I’ve never been ‘sporty’ or overly athletic. As many of you know, I’ve had a 10-year saga with my body, seeing me half my body size and weight. As I’ve done this, a new love for exercise and sport has become part of my life. I’m still working on my fitness and body goals, and it’s been pretty tough. After busting my ankle in last October I was out of training for months and lost a lot of muscle tone in my right leg. After months of physio I was back in the gym but something was missing; I’d lost the love of being there. The weight I’d put back on left me downtrodden and unmotivated and I was struggling to get back on it.
One thing my blog has opened me up to is the opportunity to take part of sporting activities I never thought someone of my history would do. My overweight 16-year-old self would never have thought this was in my future.
Back in April that I got the chance to be part of the founding group of the new Nike Miler initiative. With the goal of helping people find their fast, the new programme works around various training events to help people achieve the fastest mile time possible.
All of the training has led up to one final event - an event that has probably been one of the most incredible things I have ever done - the chance to run a mile on one of the most famous tracks in the world: the Olympic stadium in London.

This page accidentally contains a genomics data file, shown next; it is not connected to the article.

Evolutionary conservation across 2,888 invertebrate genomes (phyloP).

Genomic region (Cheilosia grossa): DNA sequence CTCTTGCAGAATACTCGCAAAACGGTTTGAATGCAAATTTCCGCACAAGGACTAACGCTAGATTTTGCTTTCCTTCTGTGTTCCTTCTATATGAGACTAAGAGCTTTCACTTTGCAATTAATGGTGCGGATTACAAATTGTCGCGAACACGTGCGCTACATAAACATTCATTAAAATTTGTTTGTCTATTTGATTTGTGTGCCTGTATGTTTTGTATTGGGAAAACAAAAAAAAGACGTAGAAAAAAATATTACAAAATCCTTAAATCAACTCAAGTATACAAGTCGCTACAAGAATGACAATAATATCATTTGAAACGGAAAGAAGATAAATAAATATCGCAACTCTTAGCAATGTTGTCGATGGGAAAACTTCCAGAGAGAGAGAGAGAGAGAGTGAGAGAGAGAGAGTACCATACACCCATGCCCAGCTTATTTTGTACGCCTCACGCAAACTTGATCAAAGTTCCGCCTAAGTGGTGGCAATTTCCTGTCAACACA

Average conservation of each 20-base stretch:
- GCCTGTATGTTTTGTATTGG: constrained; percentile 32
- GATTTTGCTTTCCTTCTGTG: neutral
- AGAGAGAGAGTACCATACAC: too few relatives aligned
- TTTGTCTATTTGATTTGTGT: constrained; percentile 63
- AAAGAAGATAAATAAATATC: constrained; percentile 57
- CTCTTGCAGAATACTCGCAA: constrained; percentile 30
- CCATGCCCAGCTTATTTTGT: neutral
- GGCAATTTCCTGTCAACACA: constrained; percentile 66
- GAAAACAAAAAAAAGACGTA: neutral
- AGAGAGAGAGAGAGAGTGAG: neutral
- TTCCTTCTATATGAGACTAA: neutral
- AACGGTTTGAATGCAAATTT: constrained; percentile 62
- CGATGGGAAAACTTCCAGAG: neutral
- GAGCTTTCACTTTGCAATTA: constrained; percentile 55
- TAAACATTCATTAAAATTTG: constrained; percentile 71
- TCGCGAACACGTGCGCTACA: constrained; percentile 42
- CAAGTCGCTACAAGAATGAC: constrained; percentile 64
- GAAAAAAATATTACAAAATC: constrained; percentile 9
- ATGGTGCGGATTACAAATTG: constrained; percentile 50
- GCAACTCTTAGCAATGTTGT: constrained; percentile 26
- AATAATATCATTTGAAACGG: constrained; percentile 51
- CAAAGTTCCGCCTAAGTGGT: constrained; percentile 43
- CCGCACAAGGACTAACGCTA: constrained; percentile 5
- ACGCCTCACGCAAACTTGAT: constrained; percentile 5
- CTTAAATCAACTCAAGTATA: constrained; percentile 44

The lead up to the final run began with nutrition training over breakfast with the Nike team, lead by Food Therapist Eve Kalinik. Eve ran us through what to eat and drink before the run - focusing on loading on fuel for the run and what to have after for recovery. It was great to see that the nutrition plan I already had in place was right on track.
Up next we had short shake out run to get us in the mindset for our challenge. Lead by some of Nike’s master training and Olympic legend Steve Cram, we ran around Regents Park before heading back for food and a pep talk from Team GB Sports Psychologist Jennifer Savage. I felt comfortable on the run, but it was the first mile run I had done since April as I was doing a different type of training. My injured ankle was tender, but held out and I ran strong. But I was going to make sure I was taped up for race day. Jen gave us a rough guide to dealing with the track mentally, as well as how to run it. We also found out there was going to be an audience! So all mental help we could get was needed.
- Get out quick, but don’t blow your load off the bat
- The first lap is about settling in and getting the pace
- Steady-as-you-go for the second lap
- Start moving into position on the third, keeping a steady pace
- When you hear the final bell, it’s time to fire on all engines - it’s gonna hurt but it’s one lap
On race day, shit got real. We turned up at the athletes’ hotel where we got our kit, including our Nike Air Zoom Vomero 10 trainers, and a casual talk from none other than Mo Farah - who is so unbelievably tiny! Like seriously, no part of him gets thicker than my thigh. I was getting so incredibly nervous talking to the other runners, many from sporting and fitness titles who had countless runs under their belt. I knew I was going to have to work twice as hard to keep up. I aimed to keep up with the 5:40 pacer - for my last run I ran a 5:58 so I was hoping to come in under.